Hattie Morahan: 'I used to giggle hysterically whenever I was onstage'
Ahead of her opening of Alice Birch's new play at the Royal Court, Hattie Morahan talks bad auditions, working with Katie Mitchell and what she'd change about the theatre industry
I've never been in a rehearsal room like the one for Anatomy of a Suicide. We are exploring it as we go and Alice Birch [the writer] is in the room with us a lot, so every day there are new discoveries. It's nerve-wracking but also fun and fascinating.
The play's title may not seem cheerful, but the play is funny. There's dark subject matter, but the writing is incredibly original, distinctive and it's unexpected. It's essentially three plays in one, three strands which more or less happen simultaneously. It's about three generations of one family. You witness the struggle leading up to the decision my character makes. Then you see the psychological impact of that and how that bleeds through generations. Alice has approached it from a fascinating angle. It's a really rich tapestry of life.
Teachers stopped casting me in big parts at school because I would get hysterical with the giggles. I was always putting on plays with my cousins and friends but I would find the adrenaline rush of being onstage so overwhelming that I would dissolve. I only managed to conquer that in my late teens. But I was lucky because my family was in the business, so I grew up really exposed to theatre.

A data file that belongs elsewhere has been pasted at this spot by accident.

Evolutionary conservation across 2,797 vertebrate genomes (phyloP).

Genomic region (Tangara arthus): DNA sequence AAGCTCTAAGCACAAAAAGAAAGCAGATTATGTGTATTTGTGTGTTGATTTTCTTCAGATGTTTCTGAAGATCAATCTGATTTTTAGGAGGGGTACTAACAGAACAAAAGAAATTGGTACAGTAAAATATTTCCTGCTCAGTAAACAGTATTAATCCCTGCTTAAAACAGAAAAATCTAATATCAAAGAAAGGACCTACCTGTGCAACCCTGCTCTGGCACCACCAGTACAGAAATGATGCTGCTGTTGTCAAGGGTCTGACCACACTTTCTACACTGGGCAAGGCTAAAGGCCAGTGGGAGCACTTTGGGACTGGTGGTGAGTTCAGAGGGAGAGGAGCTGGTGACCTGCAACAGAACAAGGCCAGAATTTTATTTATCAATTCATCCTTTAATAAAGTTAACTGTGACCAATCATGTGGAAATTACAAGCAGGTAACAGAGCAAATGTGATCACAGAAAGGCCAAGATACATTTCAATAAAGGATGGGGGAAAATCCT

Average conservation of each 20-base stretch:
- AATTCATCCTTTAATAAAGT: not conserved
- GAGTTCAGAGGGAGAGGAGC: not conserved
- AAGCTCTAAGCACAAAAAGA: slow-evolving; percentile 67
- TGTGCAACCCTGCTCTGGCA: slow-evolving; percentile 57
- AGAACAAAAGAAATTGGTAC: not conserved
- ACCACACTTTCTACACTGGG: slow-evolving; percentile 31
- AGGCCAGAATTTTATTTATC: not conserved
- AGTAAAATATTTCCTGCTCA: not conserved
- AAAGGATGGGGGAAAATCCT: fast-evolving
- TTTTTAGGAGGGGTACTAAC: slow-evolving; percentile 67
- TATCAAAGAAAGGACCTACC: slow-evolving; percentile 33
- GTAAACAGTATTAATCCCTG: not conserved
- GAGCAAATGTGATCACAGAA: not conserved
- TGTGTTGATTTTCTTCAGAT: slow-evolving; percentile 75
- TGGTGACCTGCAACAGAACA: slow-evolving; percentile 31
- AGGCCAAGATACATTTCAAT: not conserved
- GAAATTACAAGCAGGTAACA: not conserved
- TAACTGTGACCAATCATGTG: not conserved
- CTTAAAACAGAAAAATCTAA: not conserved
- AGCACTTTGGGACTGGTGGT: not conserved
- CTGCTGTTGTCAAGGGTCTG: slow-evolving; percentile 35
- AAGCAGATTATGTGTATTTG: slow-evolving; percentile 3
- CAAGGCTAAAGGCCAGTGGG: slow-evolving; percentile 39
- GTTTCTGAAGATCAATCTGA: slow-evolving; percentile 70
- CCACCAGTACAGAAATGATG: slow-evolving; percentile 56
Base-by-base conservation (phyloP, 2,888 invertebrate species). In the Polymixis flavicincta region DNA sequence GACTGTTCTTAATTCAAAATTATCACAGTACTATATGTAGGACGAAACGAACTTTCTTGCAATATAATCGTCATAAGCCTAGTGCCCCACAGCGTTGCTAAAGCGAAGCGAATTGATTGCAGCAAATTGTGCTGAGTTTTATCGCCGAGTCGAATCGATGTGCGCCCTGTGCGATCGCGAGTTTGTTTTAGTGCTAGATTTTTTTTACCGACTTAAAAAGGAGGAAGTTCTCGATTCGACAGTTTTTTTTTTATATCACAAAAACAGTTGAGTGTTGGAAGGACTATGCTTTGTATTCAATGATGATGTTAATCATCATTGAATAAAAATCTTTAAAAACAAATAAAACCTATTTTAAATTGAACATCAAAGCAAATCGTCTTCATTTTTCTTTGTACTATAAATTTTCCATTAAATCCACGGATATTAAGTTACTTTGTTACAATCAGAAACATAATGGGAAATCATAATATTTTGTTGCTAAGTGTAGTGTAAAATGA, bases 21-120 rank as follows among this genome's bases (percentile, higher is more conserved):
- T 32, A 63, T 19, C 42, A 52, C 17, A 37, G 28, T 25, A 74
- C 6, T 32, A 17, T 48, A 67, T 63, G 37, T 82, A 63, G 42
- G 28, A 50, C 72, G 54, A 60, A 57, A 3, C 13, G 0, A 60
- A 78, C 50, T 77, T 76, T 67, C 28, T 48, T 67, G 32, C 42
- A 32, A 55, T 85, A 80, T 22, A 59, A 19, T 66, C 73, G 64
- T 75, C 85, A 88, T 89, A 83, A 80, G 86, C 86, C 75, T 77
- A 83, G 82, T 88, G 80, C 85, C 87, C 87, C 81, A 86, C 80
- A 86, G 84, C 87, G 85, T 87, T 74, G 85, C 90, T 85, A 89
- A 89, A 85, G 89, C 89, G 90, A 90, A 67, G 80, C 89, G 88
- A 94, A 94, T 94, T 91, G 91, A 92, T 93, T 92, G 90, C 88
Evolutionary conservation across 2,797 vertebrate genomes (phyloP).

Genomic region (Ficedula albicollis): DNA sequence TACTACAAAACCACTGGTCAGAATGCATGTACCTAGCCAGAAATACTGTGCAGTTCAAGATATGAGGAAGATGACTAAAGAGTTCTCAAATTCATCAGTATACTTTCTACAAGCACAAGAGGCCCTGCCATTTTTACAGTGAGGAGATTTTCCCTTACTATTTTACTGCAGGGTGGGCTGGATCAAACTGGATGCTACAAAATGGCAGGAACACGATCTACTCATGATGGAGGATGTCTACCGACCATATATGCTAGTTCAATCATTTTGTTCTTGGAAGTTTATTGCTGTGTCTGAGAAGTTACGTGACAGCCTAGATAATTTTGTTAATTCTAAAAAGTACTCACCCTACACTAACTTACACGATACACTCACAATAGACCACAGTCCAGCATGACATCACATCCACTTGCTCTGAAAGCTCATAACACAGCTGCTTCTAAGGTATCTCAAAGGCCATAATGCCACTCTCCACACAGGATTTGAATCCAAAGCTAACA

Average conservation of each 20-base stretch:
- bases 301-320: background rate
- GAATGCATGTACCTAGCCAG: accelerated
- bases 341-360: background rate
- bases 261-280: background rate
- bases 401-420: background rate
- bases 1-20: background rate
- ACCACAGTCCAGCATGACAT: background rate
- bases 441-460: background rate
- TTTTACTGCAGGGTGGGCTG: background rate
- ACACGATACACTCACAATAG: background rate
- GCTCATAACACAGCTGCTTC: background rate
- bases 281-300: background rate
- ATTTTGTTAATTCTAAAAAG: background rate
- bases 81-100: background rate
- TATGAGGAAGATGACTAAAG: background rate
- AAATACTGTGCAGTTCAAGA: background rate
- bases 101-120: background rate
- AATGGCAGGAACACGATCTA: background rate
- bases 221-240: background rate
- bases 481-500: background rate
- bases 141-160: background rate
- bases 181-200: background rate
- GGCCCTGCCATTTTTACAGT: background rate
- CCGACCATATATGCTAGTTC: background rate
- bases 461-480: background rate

I look back at my early career and think I was lucky to scrape through. I didn't go to drama school and my god I was ignorant. I had been to university and had that youthful hubris where I just thought I wanted to get out there. I got a job at the RSC, which was great. But since then it has really been a patchwork progress of learning as I go. I definitely met my limit at times. But I feel very thankful that I have worked with people who I have been able to learn from.
Katie Mitchell was incredibly formative for me. I worked with her a lot at one point - although not for a few years now. She has a very methodical, clear way of approaching material and I was like a sponge. Having her philosophical and cultural approach to working with a group of actors is so nurturing. It's joyous to be back in the room with her again.
In general I think the theatre world is in a pretty healthy place. It feels like the things that bug me – diversity in casting, or gender parity – are heading in the right direction. I think there's lots of work being done in smaller theatres in terms of those issues, but it isn't always reaching the bigger stages. Regional theatre funding worries me too.
Anatomy of a Suicide runs at the Royal Court until 8 July.